0 of 0 people found this review helpful
  • Sunburn

    • UNABRIDGED (9 hrs and 31 mins)
    • By Laurence Shames
    • Narrated By Richard Ferrone
    • Whispersync for Voice-ready
    Overall
    (23)
    Performance
    (21)
    Story
    (21)

    Listeners across the country have fallen in love with Laurence Shames’ rollicking national best-sellers set in South Florida. Energetic, forceful and unpredictable as a hurricane, Sunburn is filled with off-beat characters, top-notch suspense, and colorful dialogue. When aging Mafia godfather Vincente Delgatto flies to Key West to get a little sun, he decides to write his memoirs.

    richard says: "Warm, wise, witty: Shames's glorious world."
    "OK story, but NO WAY a Hiaasen, or Dorsey"
    Overall
    Performance
    Story

    I'm really good at making analogies - at times very far-fetched ones - check my other reviews if you don't believe me. And this book, although nicely written with some vaguely interesting characters and just a whiff of south Florida atmosphere, Is NOT A BIT LIKE even the dullest Hiaasen, and even less like Dorsey's inspired madness. I got it in a really cheap Whispersync deal, and I got what I paid for, Be warned.

    0 of 0 people found this review helpful
  • Heft

    • UNABRIDGED (11 hrs and 44 mins)
    • By Liz Moore
    • Narrated By Kirby Heyborne, Keith Szarabajka
    Overall
    (880)
    Performance
    (797)
    Story
    (795)

    Forrmer academic Arthur Opp weighs 550 pounds and hasn’t left his rambling Brooklyn home in a decade. Twenty miles away in Yonkers, seventeen-year-old Kel Keller navigates life as the poor kid in a rich school and pins his hopes on what seems like a promising baseball career - if he can untangle himself from his family drama.

    Melinda says: "Intriguing--Captivating--Altering"
    "I can't believe I ate, opps, read, the whole thing"
    Overall
    Performance
    Story

    First, I agree with another reviewer that maybe this just isn't my sort of book. It had a lot in common with Distant Hours and Secret Keeper in that it was beautifully written and obviously a labor of love for the author, but like them it was far too long, and the majority of the characters a depressing and unhappy bunch, with largely self-inflicted unhappy lives.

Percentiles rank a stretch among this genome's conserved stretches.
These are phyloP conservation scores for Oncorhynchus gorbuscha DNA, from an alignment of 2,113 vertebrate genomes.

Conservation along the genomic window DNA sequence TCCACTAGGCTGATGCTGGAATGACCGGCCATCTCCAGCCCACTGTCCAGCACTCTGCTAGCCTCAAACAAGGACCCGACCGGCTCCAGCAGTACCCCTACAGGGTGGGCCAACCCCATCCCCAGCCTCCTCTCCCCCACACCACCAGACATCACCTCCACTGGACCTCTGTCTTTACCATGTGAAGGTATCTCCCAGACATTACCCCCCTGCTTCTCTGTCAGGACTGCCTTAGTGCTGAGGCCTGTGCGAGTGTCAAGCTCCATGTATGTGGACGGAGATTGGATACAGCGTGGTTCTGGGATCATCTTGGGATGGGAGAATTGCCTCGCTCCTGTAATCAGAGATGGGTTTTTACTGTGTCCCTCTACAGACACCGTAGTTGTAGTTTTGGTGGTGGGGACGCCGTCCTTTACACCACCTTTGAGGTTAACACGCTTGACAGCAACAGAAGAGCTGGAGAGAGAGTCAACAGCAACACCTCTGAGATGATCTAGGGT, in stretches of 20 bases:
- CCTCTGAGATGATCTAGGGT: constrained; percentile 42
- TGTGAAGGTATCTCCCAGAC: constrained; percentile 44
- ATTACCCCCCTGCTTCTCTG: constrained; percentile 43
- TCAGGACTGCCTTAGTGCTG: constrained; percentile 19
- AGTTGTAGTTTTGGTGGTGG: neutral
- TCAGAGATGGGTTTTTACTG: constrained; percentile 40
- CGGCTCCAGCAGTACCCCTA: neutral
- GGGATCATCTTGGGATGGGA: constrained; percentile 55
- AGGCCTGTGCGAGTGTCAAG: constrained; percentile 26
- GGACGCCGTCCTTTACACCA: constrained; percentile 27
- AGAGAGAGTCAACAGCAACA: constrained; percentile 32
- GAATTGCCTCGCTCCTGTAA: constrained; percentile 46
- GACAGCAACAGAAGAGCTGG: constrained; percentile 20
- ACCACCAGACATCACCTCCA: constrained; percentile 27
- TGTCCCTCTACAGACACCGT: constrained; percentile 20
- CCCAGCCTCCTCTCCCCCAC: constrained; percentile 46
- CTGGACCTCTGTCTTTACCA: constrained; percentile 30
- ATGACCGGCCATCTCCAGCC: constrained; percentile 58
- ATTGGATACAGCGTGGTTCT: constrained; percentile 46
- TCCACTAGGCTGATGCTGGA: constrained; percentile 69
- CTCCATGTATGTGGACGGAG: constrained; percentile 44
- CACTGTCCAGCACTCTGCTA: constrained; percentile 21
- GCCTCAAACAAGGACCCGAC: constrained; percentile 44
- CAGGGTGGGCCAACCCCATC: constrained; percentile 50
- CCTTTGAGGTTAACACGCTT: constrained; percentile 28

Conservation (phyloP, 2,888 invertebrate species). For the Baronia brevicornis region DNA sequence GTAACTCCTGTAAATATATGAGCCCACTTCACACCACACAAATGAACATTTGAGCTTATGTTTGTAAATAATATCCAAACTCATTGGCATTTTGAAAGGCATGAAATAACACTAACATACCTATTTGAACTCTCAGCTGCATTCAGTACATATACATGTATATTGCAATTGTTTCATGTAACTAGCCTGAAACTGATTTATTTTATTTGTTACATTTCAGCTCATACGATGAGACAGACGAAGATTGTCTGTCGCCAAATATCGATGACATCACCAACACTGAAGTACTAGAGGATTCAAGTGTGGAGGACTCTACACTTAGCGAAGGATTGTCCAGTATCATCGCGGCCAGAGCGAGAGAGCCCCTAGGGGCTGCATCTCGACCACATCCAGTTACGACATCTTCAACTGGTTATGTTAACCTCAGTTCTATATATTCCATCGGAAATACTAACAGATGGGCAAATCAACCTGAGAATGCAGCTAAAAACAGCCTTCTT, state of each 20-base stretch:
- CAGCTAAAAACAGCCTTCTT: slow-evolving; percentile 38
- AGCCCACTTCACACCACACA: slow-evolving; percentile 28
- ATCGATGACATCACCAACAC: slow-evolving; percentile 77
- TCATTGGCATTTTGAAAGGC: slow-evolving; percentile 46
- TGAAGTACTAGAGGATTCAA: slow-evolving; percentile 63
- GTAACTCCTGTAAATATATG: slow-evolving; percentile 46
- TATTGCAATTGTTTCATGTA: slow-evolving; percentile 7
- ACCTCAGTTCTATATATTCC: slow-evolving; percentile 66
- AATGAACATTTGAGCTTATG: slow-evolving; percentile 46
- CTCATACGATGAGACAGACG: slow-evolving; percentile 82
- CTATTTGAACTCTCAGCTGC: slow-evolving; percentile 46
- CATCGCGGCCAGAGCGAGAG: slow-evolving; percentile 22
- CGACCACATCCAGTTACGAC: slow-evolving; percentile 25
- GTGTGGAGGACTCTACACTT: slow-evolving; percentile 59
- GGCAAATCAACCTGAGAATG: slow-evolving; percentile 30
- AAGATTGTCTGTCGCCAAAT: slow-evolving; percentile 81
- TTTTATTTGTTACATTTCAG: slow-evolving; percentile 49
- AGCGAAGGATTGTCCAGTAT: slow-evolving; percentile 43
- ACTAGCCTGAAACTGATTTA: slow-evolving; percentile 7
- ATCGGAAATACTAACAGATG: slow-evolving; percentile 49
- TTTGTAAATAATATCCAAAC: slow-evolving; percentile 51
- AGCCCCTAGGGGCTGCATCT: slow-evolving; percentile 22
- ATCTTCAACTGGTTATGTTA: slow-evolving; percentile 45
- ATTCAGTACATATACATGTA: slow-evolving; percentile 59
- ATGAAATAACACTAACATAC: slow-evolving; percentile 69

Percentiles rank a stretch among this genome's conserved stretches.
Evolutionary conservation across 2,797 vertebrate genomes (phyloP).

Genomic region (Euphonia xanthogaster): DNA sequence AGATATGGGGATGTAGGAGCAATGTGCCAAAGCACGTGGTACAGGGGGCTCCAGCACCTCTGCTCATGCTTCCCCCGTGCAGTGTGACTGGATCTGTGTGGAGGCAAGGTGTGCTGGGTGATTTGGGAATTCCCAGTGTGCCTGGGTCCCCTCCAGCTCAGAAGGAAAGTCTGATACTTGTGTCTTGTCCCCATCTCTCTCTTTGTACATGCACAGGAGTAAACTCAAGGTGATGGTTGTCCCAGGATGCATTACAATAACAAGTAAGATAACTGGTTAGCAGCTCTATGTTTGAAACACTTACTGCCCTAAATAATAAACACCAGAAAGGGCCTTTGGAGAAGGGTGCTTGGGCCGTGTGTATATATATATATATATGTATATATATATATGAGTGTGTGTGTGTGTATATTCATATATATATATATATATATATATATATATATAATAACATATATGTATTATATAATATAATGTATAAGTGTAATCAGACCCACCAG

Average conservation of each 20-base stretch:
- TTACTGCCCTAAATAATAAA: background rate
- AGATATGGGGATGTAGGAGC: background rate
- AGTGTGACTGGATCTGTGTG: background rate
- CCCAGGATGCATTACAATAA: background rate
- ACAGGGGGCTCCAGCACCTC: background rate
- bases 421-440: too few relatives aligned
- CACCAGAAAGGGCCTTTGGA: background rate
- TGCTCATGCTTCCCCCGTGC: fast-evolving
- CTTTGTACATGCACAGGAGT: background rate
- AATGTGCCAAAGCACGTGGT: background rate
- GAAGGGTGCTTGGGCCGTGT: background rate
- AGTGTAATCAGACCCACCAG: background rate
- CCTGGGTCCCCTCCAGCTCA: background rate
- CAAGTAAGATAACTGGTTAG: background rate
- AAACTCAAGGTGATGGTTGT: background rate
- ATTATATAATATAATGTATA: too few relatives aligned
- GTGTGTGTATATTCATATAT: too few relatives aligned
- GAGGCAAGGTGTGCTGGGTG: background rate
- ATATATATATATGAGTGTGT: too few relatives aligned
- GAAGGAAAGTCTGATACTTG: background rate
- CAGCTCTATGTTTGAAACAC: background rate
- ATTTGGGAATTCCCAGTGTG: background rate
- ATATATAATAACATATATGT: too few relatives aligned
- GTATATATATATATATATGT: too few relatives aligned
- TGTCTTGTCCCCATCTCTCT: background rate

The performances were very good, except that at times Kirby Horne as Kel sounded very much like Kirby Horne as Nick in Gone Girl - another depressing character. He should be careful not to get typecast.

    Having said all this, I did finish it - mainly hoping it would get better - had to put it on 2x speed and 4th level of multitasking to do so.

    0 of 1 people found this review helpful
  • Curse of the Blue Tattoo: Bloody Jack #2

    • UNABRIDGED (14 hrs and 13 mins)
    • By L. A. Meyer
    • Narrated By Katherine Kellgren
    • Whispersync for Voice-ready
    Overall
    (655)
    Performance
    (343)
    Story
    (339)

    Jacky Faber, Bloody Jack, is back, and this time, she's facing a situation far worse than a ship full of murderous pirates. Curse of the Blue Tattoo, L. A. Meyer's sequel to the enormous popular Bloody Jack, is just as bawdy and entertaining as the original.

    William says: "Nice story, extremely well read!"
    "I was about half way through BJ2 when..."
    Overall
    Performance
    Story

    it suddenly hit me that the fact I'm enjoying the book is that in spite of the many differences of time, space, and age, Jacky is in many ways a great deal like Stephanie Plum. In trouble, in love, doing the right things while not always doing the correct things, and just generally making you read on to see what calamity will befall her next. This wasn't apparent in BJ1 and although I enjoyed parts of it I wasn't sure I would continue on with the series, but I'm glad I did.

    Although I read and enjoy YA books, I don't have a feel for the YA market - and am not really sure that if I had a YA at home I would want her to take up Jacky as a model. But I do recommend the books, or at least this one, to Evanovich fans.

    0 of 0 people found this review helpful
  • A.I. Apocalypse: Singularity, Book 2

    • UNABRIDGED (7 hrs and 47 mins)
    • By William Hertling
    • Narrated By J. M. Badger
    • Whispersync for Voice-ready
    Overall
    (54)
    Performance
    (51)
    Story
    (51)